Yeats now seemed unassailable in the staying division and was sent off the 2-7 favourite to give O'Brien a first Irish St Leger win. However, this time Kinane, riding Kastoria for John Oxx, was the architect of his downfall.
There was a "yes, no, maybe" approach as to whether Yeats would contest the 2006 Melbourne Cup. Eventually he was given the go-ahead to carry 9st 4lb in the famous race, previously conquered by Weld alone of northern-hemisphere trainers. He started 11-2 second favourite but could finish only seventh behind the Japanese-trained Delta Blues.
O'Brien says. "He wasn't suited by the gallop they often go in a Melbourne Cup. Quick, slow, and quick again. He was always best with a consistent pace."
Back on home territory, Yeats embarked on the most productive spell of his career with a routine dismissal of inferior opposition in the Vintage Crop Stakes at Navan in April 2007. Over the course of the next two seasons he won eight of his ten races, the only blots on his record occurring in successive attempts in the Prix du Cadran.
In his first defence of the Gold Cup he was opposed by established stayers including the Prix du Cadran and Yorkshire Cup winner Sergeant Cecil and the Prix Royal-Oak winner Montare, as well as Geordieland.
The pace was less demanding than ideal for the 8-13 favourite but Fallon eased him into the lead around two furlongs out and he wasn't seriously pressed by the staying-on Geordieland. O'Brien reported he was 12kg heavier than the year before.
The trainer's remarks about him getting quicker with age raised an intriguing possibility that he might drop back in trip for the Arc, in a manner reminiscent of Ardross, second to Akiyda in the Longchamp showpiece a quarter of a century earlier.
However, once Ballydoyle's 2006 Irish Derby winner Dylan Thomas had added the Prix Ganay, the King George and a second Irish Champion Stakes to his laurels he was a much more natural fit for Paris. Yeats headed instead for the Curragh, where he won the Irish St Leger at his third attempt, beating stablemate Scorpion.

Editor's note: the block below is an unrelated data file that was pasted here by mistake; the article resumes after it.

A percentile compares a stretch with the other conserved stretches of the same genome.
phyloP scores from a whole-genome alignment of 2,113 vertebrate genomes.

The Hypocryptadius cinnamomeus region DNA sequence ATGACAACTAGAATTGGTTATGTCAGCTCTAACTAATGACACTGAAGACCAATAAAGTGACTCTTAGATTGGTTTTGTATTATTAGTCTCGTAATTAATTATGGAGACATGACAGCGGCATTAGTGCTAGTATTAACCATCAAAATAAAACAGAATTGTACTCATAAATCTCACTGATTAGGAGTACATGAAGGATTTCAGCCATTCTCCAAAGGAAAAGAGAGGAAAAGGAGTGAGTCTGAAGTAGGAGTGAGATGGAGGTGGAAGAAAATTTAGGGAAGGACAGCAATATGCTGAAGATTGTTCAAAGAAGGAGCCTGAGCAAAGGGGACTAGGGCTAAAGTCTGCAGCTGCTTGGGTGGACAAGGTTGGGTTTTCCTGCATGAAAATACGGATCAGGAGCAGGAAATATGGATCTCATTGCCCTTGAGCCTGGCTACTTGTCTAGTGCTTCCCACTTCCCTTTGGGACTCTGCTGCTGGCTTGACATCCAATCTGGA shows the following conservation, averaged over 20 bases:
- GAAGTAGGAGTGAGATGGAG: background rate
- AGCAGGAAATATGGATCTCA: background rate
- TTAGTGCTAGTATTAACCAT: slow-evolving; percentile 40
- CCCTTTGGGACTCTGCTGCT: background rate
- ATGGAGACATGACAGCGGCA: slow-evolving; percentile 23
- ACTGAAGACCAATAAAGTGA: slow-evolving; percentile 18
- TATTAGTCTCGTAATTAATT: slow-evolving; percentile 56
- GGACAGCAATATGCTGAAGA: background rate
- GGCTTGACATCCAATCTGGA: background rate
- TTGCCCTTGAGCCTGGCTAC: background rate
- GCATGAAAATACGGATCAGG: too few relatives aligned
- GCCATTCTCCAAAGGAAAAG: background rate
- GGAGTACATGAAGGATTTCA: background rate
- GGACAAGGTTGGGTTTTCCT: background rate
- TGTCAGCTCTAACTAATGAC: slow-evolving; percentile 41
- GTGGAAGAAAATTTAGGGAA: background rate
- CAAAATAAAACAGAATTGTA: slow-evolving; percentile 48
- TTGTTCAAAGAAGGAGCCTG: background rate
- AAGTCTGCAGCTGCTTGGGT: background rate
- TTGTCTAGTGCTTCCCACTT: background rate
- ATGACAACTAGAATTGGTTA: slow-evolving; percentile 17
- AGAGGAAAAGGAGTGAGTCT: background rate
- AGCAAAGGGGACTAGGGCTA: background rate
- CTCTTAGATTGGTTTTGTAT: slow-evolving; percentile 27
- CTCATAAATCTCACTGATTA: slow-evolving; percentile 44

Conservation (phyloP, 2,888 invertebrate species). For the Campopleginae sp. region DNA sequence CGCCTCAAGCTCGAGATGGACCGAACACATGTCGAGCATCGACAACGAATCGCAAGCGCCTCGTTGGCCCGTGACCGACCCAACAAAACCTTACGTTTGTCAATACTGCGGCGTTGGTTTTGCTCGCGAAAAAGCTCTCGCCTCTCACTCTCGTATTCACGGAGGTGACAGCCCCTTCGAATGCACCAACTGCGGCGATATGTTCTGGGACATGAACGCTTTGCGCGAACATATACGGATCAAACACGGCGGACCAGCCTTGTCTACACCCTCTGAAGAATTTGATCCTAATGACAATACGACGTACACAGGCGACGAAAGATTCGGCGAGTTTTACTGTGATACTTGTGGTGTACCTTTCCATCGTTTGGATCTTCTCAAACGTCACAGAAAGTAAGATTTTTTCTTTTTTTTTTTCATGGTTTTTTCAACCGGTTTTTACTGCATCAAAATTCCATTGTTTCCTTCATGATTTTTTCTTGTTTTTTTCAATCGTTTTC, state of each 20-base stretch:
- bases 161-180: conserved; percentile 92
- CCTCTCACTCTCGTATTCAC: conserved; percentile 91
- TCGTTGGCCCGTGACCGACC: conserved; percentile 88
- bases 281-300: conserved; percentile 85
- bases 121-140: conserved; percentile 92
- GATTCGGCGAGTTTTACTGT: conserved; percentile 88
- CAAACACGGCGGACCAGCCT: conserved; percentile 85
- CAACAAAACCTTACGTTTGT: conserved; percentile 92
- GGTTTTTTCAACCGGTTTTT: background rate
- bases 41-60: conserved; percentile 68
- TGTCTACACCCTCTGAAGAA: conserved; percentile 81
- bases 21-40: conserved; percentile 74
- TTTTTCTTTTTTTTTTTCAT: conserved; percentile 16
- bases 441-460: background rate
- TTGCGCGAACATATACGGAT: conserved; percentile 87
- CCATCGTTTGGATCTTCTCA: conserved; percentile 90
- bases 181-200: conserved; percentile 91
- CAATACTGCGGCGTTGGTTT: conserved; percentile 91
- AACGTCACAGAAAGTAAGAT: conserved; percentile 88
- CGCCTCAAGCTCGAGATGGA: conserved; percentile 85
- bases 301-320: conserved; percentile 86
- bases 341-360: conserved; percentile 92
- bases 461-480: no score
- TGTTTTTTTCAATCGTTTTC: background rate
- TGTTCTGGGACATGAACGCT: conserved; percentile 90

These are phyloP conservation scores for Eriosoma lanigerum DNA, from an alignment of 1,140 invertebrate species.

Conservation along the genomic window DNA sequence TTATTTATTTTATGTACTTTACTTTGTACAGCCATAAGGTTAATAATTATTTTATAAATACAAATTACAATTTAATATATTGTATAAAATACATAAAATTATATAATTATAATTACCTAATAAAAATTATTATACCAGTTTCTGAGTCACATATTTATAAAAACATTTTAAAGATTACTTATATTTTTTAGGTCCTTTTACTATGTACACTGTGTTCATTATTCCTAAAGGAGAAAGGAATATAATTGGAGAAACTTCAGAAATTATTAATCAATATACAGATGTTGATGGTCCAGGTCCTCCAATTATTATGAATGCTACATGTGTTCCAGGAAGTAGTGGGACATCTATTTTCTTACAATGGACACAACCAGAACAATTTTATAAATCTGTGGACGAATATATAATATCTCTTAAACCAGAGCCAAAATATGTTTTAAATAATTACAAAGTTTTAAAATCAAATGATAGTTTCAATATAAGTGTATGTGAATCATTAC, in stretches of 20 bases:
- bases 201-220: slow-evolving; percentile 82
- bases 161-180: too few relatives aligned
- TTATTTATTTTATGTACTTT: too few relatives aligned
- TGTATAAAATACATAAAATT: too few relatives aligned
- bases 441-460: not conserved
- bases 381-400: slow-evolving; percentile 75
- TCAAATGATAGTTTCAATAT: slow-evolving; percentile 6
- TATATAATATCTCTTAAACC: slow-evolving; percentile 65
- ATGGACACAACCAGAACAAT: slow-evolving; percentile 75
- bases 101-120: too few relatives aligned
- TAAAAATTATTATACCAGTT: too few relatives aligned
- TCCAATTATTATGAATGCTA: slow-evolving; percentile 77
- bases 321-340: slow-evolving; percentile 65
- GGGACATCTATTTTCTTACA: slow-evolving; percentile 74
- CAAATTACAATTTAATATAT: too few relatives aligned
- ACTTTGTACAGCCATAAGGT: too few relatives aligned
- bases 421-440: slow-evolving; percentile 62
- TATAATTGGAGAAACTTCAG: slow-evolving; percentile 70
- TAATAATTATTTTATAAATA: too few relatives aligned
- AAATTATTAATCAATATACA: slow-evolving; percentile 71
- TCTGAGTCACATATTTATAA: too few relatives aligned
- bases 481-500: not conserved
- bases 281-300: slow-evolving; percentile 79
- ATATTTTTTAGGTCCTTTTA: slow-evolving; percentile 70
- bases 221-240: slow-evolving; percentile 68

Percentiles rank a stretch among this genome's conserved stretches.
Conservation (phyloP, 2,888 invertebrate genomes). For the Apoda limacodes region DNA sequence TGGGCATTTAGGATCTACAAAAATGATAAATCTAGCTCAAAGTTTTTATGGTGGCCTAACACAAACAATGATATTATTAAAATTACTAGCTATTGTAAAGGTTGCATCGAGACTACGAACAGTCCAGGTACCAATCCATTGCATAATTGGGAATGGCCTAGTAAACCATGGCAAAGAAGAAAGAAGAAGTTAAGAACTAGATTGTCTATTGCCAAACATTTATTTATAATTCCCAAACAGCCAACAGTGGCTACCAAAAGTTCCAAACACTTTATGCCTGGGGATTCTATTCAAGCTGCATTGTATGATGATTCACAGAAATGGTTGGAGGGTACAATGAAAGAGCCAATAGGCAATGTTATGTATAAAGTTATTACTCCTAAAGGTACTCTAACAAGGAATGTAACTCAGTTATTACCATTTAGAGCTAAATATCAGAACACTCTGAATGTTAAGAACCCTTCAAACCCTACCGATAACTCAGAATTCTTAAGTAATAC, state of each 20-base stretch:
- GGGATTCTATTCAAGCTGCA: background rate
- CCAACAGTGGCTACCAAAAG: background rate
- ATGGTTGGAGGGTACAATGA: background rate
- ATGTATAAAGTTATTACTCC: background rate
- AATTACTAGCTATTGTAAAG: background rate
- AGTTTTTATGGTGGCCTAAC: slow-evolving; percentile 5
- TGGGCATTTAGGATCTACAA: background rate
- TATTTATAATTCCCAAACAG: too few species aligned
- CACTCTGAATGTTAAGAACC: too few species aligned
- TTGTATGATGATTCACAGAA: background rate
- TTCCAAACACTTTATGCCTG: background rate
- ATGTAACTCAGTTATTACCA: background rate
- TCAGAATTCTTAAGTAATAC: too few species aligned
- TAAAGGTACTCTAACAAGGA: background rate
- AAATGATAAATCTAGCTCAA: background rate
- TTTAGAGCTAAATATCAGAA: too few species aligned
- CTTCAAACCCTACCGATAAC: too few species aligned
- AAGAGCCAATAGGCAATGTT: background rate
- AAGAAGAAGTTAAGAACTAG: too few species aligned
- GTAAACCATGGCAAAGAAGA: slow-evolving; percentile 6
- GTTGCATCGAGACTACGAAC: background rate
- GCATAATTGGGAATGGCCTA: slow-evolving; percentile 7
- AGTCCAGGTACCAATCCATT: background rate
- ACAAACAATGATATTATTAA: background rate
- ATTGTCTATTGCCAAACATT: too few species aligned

O'Brien says: "He had won two Gold Cups, but it was definitely a relief to win an Irish St Leger after what had happened the previous two years. And Scorpion was a very good horse who had won that year's Coronation Cup."
Prefaced again by victory in the Vintage Crop, Yeats returned to Ascot for a third Gold Cup, ridden for the first time by Johnny Murtagh, who had replaced Fallon as stable jockey.
His rivals included the Andre Fabre-trained Coastal Path, an unbeaten winner of six races, the previous season's Goodwood Cup and Prix Royal-Oak winner Allegretto, as well as Sagara, who had finished third to Dylan Thomas in the Arc. However, once again, it was the ever-reliable Geordieland, a deserving winner of the Yorkshire Cup the previous month, who chased him home as he joined the great Sagaro as a three-time winner.
At the end of July Yeats recorded his 13th career win and took his earnings past the £1 million mark with a second Goodwood Cup triumph, giving a brilliant galloping performance.
O'Brien says: "Obviously Ascot is the course that everyone associated him with, but he was brilliant around Epsom in the Coronation Cup, and his two Goodwood Cups were a wonderful sight. Michael was unbelievably impressed with the way he won the first one, and it was the same with Johnny the second time."
Following an unplaced run in the Prix du Cadran, Yeats finally ended the French hoodoo by landing the Prix Royal-Oak from Allegretto.
Yeats began his 2009 campaign inauspiciously, bogged down in soft ground at Navan and reported afterwards to be blowing hard.
O'Brien now had just 53 days to prepare him for his date with destiny, aiming to become the first four-time winner in the Gold Cup, which had been inaugurated in 1807, and the first eight-year-old winner since Merman in 1900. And if that was not enough past history to contend with, O'Brien also reflected on his own ill-fated bid to win a fourth Champion Hurdle with Istabraq seven years earlier.
Geordieland was again in opposition, in good form following his defeat of the promising Patkai in the Henry II Stakes, but back on fast ground Yeats was triumphantly restored to form. Stepping up the tempo after Murtagh had sent him to the front three furlongs out, he kept up the gallop as Patkai threatened to close and won by three and a half lengths, with a 15-length gap to Geordieland in third.
Majestic as ever, Yeats returned to a rapturous reception. "The greatest, like Muhammad Ali, the greatest," exclaimed Murtagh.
O'Brien remembers an overwhelming sense of relief.
"On the day the pressure was on Johnny more than on myself, but I knew how disappointing it would have been if he had been beaten, for the owners and for the public who had really taken him to their hearts," he says.
"Everyone knew he had made racing history. That was a great thrill for the Magniers and the Nagles because that was the reason they had kept him going year after year.
"Four Gold Cups, an unbelievable horse."